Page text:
“Solar easements are important in ensuring that a homeowner’s solar panel system is producing optimal levels of electricity. Shade plays a large role in solar electricity production, and easements protect [homeowners] against that happening,” says Ken Pedotto, CEO of Solar Simplified.

Specifically, solar easements restrict what your neighbors can build or grow on their property; they prevent neighbors from blocking sunlight to your solar panels, he says.

Solar Access Laws vs. Solar Easements

Easements differ from solar access laws. Solar access laws limit private restrictions on solar energy projects, says SEIA. For example, rules from homeowners’ associations are a common challenge that restrict how solar systems on homes or businesses are installed. Such rules are generally created to uphold a community’s aesthetic standard.

When a solar system owner is grappling with solar access challenges from neighbors or homeowners’ associations, it’s important to ensure that the owner’s rights are protected. “To put it simply, a solar easement allows homeowners to legally protect their access to sunlight,” says Pedotto.

There are two types of easements: affirmative easements, the right to use land owned by another entity; or a negative easement, which restricts a property owner’s use of land.

A solar easement is viewed as a negative easement because it prohibits property owners from using their property in a way that prevents sun from reaching a solar energy system on a neighboring property.

Potential Challenges of Obtaining Solar Easements

It’s not necessarily easy to obtain a solar easement. That’s because the easement must be granted by a neighboring property owner—and the property owner can refuse to negotiate or grant the easement.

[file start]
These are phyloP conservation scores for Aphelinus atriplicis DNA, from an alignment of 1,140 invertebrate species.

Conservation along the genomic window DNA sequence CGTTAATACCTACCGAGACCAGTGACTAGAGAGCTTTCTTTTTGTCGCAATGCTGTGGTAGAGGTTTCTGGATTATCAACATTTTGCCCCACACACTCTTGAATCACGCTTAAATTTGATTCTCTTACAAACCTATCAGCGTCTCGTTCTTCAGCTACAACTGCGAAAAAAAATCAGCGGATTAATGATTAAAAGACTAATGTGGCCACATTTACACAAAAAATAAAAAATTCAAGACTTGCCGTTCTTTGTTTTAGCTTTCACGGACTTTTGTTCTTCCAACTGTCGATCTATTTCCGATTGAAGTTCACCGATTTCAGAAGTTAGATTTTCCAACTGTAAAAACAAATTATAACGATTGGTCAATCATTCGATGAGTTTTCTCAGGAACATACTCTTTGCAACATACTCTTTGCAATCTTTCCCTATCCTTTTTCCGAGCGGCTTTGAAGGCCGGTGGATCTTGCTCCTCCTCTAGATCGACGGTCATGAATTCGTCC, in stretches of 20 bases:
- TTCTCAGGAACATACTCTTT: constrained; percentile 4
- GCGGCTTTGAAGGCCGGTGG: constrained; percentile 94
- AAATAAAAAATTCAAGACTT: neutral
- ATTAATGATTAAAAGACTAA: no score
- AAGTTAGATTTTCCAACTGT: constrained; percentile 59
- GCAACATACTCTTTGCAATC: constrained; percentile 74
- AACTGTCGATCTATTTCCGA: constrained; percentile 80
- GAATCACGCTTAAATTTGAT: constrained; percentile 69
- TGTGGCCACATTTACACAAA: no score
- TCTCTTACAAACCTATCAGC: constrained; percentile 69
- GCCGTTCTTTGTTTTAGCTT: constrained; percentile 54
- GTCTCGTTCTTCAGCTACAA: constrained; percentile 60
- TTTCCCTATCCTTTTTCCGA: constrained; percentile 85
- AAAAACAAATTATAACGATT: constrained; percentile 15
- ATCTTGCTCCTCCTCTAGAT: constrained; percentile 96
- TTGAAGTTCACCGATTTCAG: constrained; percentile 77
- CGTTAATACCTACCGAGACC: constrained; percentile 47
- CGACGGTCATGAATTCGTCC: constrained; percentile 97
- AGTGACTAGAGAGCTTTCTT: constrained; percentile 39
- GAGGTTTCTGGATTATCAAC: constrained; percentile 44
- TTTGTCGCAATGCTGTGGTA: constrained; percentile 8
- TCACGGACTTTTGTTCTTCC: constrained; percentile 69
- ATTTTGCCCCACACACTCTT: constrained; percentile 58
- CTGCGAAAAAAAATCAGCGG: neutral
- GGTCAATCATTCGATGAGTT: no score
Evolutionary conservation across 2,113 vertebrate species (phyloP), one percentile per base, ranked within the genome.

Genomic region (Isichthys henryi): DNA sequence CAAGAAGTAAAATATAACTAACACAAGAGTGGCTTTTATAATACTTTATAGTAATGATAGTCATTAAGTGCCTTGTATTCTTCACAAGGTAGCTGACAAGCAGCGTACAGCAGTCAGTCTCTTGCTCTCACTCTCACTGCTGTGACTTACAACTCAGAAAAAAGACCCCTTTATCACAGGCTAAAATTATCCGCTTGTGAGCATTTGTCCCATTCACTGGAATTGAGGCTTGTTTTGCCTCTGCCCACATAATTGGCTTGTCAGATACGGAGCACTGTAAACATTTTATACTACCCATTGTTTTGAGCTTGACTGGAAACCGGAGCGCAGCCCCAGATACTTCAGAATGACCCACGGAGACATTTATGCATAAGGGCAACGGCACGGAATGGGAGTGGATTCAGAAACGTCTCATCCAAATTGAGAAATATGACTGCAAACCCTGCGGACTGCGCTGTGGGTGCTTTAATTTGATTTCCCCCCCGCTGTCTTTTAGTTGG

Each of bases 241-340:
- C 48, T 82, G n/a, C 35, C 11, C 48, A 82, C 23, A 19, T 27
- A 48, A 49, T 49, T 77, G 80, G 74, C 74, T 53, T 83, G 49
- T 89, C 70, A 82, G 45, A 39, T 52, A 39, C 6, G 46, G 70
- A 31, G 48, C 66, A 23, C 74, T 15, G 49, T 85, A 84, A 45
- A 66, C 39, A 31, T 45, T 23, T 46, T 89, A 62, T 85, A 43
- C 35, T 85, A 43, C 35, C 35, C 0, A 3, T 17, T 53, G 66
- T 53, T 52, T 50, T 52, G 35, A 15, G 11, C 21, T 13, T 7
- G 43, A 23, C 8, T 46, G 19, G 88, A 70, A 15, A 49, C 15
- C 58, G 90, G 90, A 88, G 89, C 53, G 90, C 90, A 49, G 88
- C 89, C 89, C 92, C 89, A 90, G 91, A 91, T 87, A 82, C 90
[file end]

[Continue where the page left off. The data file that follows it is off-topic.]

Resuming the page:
It’s also important to recognize that negotiating easements can sometimes be costly. “Legal costs could exceed the cost savings of the system if neighbors are not willing to grant the easement for free,” says EPIC. “Depending on the density of houses in a neighborhood, a prospective solar energy system owner might have to negotiate with several neighbors to ensure access to sunlight.”

Different states have different policies and protections regarding solar easements. For instance, the California Solar Rights Act gives local governments the ability to require solar easements in subdivision developments under certain circumstances, according to the Energy Policy Initiatives Center (EPIC). We delve into a few key state-level policies below.

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New York State and Montana Laws

New York State is one of many states that protect a solar system owner’s right to ensure enough sun reaches the system. The state’s law states that solar easements should be created in writing. The document should include vertical and horizontal angles, provided in degrees, that identify the area that is the subject of the easement.

In addition, the law calls for terms and conditions under which the easement would be granted or terminated. New York State also expects the document to include any provisions for compensating the solar system owner if the other party interferes with access to solar.

Montana's law is similar to New York State’s, calling for a written document that includes the location of the easement.

California Solar Protection Laws

In California, two laws protect solar system owners: The Solar Rights Act and the Solar Shade Act, according to Go Solar.

The Solar Rights Act, AB 3250, passed in 1978, includes measures giving consumers access to sunlight and preventing shading. It also restricts efforts by homeowner associations and local governments to prevent solar system installations. The act gives citizens a legal right to a solar easement.

“Even though the law is more than 30 years old, the Solar Rights Act contributes significantly to California's strong policy commitment to solar energy, and the policy rationale for the Act is relevant today and continues to support California's solar energy policy initiatives,” says Go Solar.

California’s Solar Shade Act

While the Solar Shade Act (AB 2321) doesn’t create solar easements, it does provide some protection to solar system owners from shade created by trees on neighboring properties.

When trying to decide whether it makes sense to pursue a solar easement, it’s a good idea to look to the court system to uncover how such laws are implemented.

For example, one California court, in an unpublished portion of its opinion, held that a solar easement is only enforceable if it is in writing, according to EPIC.